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Newsletter | August 8, 2023

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Trivia question

What was Broadcast House? Where was it?

For the answer, see the end of this newsletter.

Feds award $1M for rehab of Colt estate outbuildings

The building where gun maker Sam Colt kept his horse-drawn carriages, along with a cottage where his gardener lived, will undergo repair and renovations, thanks to a $1 million grant from the National Park Service. The buildings, both built around 1860 and vacant for years, stand in what is now Colt Park, behind the former Colt mansion on Wethersfield Avenue. The NPS is in the process of creating the Coltsville National Historical Park, which will include the Colt factory complex, workers’ housing, Colt Park, and the Church of the Good Shepherd.


Last obstacle to chapel’s demolition gone

The National Park Service has effectively cleared the way for demolition of the Deborah Chapel, a 137-year-old funeral chapel at Hartford’s Beth Israel Cemetery, at the corner of Ward and Affleck streets. Leaders of Congregation Beth Israel say the long-vacant chapel has deteriorated into a target for vandals, which in turn has encouraged vandalism through the rest of the cemetery. The state attorney general had joined preservationists in opposing it.


1920s apartment building saved from demolition

Hartford HealthCare, the corporation that operates Hartford Hospital, has scotched its plans to demolish a historic but long-vacant apartment buildings at the corner of Washington and Jefferson streets. As noted in the July 1 newsletter, the plans elicited loud objections from preservationists and neighborhood leaders. Now Hartford HealthCare officials say they plan to put $1 million into transforming the 1920s-era building into medical facilities.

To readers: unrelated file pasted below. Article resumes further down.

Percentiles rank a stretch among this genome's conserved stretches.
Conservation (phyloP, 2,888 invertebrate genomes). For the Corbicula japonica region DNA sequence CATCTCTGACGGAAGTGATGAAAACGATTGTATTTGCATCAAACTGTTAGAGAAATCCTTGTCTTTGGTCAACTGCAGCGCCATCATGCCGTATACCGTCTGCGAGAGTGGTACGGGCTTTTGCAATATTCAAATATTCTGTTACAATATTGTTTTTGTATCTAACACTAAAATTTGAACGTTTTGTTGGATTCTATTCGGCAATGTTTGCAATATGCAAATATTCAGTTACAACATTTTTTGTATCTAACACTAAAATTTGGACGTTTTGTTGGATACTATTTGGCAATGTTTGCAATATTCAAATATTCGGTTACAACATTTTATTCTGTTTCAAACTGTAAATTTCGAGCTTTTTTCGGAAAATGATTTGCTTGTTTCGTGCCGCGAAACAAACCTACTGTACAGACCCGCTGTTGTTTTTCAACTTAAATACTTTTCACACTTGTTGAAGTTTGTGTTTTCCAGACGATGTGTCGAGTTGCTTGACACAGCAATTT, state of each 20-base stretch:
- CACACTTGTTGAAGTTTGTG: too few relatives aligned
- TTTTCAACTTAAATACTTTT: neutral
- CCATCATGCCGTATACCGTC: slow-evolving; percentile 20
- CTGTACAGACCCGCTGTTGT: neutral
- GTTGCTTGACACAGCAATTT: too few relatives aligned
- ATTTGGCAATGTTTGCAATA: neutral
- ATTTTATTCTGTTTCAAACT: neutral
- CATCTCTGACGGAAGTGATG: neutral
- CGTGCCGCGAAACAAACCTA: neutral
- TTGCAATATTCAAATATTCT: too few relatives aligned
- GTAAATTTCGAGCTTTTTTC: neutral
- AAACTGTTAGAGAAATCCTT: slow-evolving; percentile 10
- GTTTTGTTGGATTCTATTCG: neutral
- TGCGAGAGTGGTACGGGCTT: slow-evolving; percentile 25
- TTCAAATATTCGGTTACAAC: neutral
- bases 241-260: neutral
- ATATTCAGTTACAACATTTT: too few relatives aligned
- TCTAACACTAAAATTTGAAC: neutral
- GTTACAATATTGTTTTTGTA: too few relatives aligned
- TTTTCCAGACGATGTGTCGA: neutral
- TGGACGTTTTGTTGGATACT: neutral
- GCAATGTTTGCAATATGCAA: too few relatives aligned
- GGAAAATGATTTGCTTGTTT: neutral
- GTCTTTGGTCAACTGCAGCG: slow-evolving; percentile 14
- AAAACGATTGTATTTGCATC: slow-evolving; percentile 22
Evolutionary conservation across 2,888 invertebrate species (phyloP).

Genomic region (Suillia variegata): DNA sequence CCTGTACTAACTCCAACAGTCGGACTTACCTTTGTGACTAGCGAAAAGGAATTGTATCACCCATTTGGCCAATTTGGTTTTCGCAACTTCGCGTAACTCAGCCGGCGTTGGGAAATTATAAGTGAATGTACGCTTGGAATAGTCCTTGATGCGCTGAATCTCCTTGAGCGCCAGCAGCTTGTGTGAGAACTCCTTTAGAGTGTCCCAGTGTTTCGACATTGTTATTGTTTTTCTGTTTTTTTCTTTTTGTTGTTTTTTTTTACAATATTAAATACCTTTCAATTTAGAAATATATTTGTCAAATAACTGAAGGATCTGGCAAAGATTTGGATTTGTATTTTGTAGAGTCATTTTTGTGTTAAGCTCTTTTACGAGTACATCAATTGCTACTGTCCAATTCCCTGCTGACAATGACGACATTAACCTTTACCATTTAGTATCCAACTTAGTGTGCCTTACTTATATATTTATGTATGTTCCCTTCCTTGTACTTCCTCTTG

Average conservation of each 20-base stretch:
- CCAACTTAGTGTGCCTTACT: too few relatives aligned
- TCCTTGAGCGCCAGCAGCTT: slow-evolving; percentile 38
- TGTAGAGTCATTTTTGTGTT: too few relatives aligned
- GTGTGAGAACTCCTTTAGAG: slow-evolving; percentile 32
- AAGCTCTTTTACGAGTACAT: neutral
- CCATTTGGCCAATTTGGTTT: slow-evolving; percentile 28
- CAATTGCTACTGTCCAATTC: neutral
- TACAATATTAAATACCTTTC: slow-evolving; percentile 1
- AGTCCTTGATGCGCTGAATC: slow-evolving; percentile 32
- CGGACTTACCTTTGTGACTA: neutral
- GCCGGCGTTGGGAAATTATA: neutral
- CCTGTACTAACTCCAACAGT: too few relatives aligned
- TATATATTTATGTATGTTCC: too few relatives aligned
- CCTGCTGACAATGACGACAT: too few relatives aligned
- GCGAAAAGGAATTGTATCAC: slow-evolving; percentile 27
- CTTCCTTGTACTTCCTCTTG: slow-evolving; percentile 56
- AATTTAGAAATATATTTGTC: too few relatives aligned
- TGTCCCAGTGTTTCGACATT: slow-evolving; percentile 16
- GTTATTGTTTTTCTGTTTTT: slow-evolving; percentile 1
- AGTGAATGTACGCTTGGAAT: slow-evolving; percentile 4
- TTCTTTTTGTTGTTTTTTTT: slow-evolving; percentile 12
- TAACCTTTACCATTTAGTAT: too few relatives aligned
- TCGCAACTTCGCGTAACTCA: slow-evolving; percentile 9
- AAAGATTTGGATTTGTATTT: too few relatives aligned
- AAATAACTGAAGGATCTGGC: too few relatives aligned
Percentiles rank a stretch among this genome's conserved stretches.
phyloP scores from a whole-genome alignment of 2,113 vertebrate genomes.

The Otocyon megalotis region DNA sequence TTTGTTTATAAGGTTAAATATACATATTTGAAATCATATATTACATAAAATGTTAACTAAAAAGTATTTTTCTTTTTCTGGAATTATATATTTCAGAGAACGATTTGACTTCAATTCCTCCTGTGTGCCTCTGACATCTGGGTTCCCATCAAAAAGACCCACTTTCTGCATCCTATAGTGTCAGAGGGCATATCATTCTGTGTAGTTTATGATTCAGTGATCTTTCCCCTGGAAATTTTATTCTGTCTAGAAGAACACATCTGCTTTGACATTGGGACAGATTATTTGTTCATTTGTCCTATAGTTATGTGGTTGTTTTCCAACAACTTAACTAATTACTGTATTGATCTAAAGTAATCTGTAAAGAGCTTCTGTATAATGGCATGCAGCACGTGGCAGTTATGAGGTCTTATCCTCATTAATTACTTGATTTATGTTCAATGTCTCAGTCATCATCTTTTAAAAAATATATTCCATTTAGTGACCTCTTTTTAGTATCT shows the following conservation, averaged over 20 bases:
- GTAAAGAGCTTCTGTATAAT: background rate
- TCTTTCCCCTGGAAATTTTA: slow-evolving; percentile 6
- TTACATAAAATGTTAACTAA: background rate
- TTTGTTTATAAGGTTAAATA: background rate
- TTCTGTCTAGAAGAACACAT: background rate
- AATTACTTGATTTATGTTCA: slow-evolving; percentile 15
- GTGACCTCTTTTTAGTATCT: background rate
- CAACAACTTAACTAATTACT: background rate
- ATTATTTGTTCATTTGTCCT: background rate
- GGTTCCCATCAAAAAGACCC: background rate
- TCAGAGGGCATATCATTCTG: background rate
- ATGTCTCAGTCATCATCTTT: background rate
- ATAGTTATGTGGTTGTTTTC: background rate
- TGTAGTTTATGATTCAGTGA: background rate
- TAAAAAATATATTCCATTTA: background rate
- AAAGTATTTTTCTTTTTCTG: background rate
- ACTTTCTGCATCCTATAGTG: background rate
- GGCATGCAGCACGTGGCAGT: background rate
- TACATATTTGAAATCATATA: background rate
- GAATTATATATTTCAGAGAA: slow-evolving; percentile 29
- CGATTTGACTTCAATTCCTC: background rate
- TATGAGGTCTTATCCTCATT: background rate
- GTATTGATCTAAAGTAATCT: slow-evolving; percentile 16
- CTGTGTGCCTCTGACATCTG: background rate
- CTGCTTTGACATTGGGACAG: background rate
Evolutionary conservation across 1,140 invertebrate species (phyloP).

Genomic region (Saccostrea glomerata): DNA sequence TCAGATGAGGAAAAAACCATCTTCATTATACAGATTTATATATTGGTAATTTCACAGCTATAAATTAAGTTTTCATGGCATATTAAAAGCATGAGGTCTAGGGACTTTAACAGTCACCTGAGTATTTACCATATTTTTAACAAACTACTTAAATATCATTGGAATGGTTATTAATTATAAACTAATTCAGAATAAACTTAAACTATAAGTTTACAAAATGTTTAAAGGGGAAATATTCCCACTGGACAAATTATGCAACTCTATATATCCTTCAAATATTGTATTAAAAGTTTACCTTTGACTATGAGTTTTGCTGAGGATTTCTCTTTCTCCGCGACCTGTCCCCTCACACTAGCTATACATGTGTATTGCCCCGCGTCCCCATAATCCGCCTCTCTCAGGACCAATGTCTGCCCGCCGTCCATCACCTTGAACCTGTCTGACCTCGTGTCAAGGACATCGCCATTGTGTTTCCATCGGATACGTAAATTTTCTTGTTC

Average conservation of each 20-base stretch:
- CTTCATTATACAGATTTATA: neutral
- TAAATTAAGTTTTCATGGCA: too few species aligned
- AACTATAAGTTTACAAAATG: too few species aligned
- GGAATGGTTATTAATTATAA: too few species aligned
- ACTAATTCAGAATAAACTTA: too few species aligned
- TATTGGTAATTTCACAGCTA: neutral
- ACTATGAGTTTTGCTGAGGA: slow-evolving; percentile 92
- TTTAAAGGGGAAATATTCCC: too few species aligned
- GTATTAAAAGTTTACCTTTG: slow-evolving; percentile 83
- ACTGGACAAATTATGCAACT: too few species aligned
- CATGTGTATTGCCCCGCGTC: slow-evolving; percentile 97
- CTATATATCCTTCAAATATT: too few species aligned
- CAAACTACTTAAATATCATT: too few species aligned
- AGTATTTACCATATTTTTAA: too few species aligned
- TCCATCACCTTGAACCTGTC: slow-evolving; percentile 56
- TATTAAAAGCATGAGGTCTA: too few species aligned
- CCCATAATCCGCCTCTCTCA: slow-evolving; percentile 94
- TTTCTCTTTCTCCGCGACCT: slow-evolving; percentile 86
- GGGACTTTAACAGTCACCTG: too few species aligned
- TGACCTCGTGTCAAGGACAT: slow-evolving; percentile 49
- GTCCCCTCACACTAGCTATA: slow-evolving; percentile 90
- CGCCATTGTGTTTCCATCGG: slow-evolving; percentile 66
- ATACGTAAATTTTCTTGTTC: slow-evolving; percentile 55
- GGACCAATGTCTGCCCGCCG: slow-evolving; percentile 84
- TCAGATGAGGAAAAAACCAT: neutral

• Materials from the July 19 meeting of the Hartford Historic Preservation Commission

Bronin reflects on eight years as mayor

Departing Hartford Mayor Luke Bronin sat down with Hearst Connecticut reporter Emily DiSalvo to look back on his eight years in office, which included the challenges of near-bankruptcy and COVID-19.

Trivia question answer

Thanks to Dennis House for permission to use the photo of Broadcast House at left. At right, the site today.

Broadcast House served as the home of Hartford’s CBS TV affiliate, Channel 3, from 1961 to 2007, when the station moved to Rocky Hill. Located at the corner of State Street and Columbus Boulevard, it was the first component of Constitution Plaza. Initially, the building was also home for radio stations WTIC-AM and -FM. (At the time, the Travelers owned the radio stations as well as the TV station, also called WTIC.)

The city took tremendous pride in the new facility: Here was a state-of-the-art TV studio, housed in cutting-edge architecture, serving as the cornerstone of what everyone expected to become a national model for urban redevelopment. An evening of dedication ceremonies included remarks from Governor John N. Dempsey, the unveiling of a statue for the occasion, and the performance of a specially commissioned symphony.

The Middletown company that owns the property demolished Broadcast House in 2009 to make way for a planned office tower. The plans fell through, however. leaving a vacant lot at a focal point of downtown. The property was recently put back on the market, touted as a potential site for housing or mixed-use construction.


  • December 1961 issue of "Advance," the WTIC-TV internal newsletter. Posted by WTICalumni.com, this is an absolutely fascinating read. See the last page for an article and photograph concerning the familiar "Broadcaster" statue.

  • "Structures and Styles: Guided Tours of Hartford Architecture," by Gregory E. Andrews and David F. Ransom, published in 1988 by the Connecticut Historical Society and the Connecticut Architecture Foundation.

  • “Broadcast House draws tributes at dedication,” Hartford Courant, November 28, 1961

More trivia questions at HartfordHistory.net

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